Despite the dearth of quality prospects throughout the entire draft, there certainly wasn’t a dearth of transactions. There might not be a starter in the mix, but there are some really talented players that will make some noise. Below, each team is graded, which is appropriate since school is out. Peep the grades and argue with me in the comments.
Atlanta Hawks: 2-18 — Keith Benson, C, Oakland
Benson has potential to be a very good back-up center for years. There’s some talent there, as he’s one of the better domestic center prospects in the recent past. He’ll need to get stronger, but has the frame to add muscle and should pick up good habits and discipline from Al Horford. Not devastatingly explosive, but can finish in the box and has a nice touch on his jumper.
Boston Celtics: 1-27 — JaJuan Johnson, PF, Purdue (via Nets), 2-25 — E’Twaun Moore, SG, Purdue
Considering these were late picks, the Celtics got really good draft value. Johnson is an athletic big that showed a lot of scoring prowess in college. In the NBA, he’ll need to add bulk if he wants to score on post moves, as well as work on his handle to create his own shot from the perimeter. However, there should be oops galore from Johnson as he can really sky, and he is also an excellent shot blocker. He should become best friends with Kevin Garnett and learn as much as possible before KG heads off into the sunset.
Moore is a solid player with a solid jumper. He doesn’t have the wow factor that Johnson has, but his production and team’s output at Purdue says he has a chance of playing in the league. Solid defender but not athletic to any degree.
Charlotte Bobcats: 1-7 — Bismack Biyombo, PF, Congo (via Kings), 1-9 — Kemba Walker, PG, Connecticut
Biyombo is ridiculously athletic and explosive. He gets the Ben Wallace comparison — all defense and no offense — in every description written about him, but is that such a bad thing? Boards and blocks will be Biyombo’s bread and butter, but there’s potential for more considering his age and the fact that he possesses something that Wallace never had, solid shooting from the charity stripe. He’s a high character guy and quick learner.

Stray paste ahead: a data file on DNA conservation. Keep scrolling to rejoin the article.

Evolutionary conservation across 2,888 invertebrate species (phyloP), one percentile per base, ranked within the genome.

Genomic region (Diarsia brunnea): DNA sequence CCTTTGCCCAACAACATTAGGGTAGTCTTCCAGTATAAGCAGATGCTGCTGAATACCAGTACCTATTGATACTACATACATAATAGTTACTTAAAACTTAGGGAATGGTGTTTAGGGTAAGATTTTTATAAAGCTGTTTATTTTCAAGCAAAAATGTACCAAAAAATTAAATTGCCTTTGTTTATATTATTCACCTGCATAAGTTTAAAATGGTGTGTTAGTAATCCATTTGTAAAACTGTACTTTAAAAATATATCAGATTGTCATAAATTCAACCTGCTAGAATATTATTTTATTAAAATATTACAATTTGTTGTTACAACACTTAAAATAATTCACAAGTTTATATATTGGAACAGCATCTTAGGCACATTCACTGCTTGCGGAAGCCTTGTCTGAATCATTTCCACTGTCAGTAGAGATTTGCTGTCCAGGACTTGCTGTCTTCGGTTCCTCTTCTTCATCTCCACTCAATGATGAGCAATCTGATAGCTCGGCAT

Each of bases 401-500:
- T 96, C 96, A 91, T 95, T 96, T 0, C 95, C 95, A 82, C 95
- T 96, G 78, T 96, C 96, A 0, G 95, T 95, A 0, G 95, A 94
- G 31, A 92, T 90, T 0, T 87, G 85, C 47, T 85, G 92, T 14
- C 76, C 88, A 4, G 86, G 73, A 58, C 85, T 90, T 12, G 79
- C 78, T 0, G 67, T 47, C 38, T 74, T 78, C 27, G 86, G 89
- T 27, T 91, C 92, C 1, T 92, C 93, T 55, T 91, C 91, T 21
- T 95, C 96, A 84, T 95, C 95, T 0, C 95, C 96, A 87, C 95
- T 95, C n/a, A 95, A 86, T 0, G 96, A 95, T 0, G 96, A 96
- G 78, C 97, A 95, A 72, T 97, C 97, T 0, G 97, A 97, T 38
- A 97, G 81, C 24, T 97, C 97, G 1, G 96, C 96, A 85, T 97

Walker is also athletic and can get to the rim or kill a team from the outside. I’m not really sure where he fits with incumbent point guard D.J. Augustin still around, but Walker should get some burn as there’s no denying his heart and winning attitude. On defense, he has the quickness to keep up with anyone, but lacks any length to reach in for steals. However, he should be able to jump into passing lanes.
Chicago Bulls: 1-23 — Nikola Mirotic, PF, Montenegro (via Timberwolves), 1-30 — Jimmy Butler, SF, Marquette
Mirotic won’t be in the NBA for a few years, but he makes an excellent stash move for the Bulls, who don’t immediately need his help. Marinating overseas is best for both player and team. Butler is a very good player and will challenge for a rotation spot with his solid mid-range repertoire, but more importantly for the defensive-minded Bulls, ability to play lockdown defense.
Cleveland Cavaliers: 1-1 — Kyrie Irving, PG, Duke, 1-4 — Tristan Thompson, PF, Texas, 2-24 — Milan Macvan, PF, Serbia
Unless you had to choose Michael Olowokandi, it’s hard to screw up the first overall pick. Irving has great physical skills, court vision, and the ability to put the ball in the hoop. With the Cavs’ logjam at point guard, maybe they should have went Derrick Williams and “settle” for Brandon Knight with the fourth overall pick, but that’s useless speculation at this point. Irving was the pick and he should eventually get the starting nod over veteran Baron Davis, who if motivated, can still be a force in the league.
Where the Cavaliers probably screwed up was with Thompson. Yes, he can block shots, but with his less than ideal height for the four, as well as a lack of strength and offensive polish, going Jonas Valanciunas and waiting the possible year before his Euro contract is worked out should have been the move. Thompson needs work and time to develop, so the Cavs are at least waiting a year anyway. Again, useless speculation, but don’t be surprised if Valanciunas ends up being the better player.
Macvan will probably not join the L, but if he does, he’ll bring some toughness along with him.
Detroit Pistons: 1-8 — Brandon Knight, PG, Kentucky, 2-3 — Kyle Singler, PF, Duke, 2-22 — Vernon Macklin, PF, Florida
It’s possible that Knight ends up being the best point guard in this draft, but the Pistons will need to comply and give the boy some burn. Knight’s skill set should enable him to play both guard positions and maximize his time on the hardwood. He can score and play defense, but will need to limit his turnovers to truly succeed at a high level. He’s smart, a gym rat and leader. It’s not hard to love the intangibles he brings.
Singler isn’t athletic, versatile or strong. What he is is a winner and competitor. Macklin is a very solid big man pick with a bit of upside in the NBA, and at his draft position, he brings a lot of value.
Indiana Pacers: No picks
The Pacers traded away their pick, but picked up the very capable George Hill from San Antonio. He’ll split time with Darren Collison at the lead guard position, and will probably also get some PT at the two.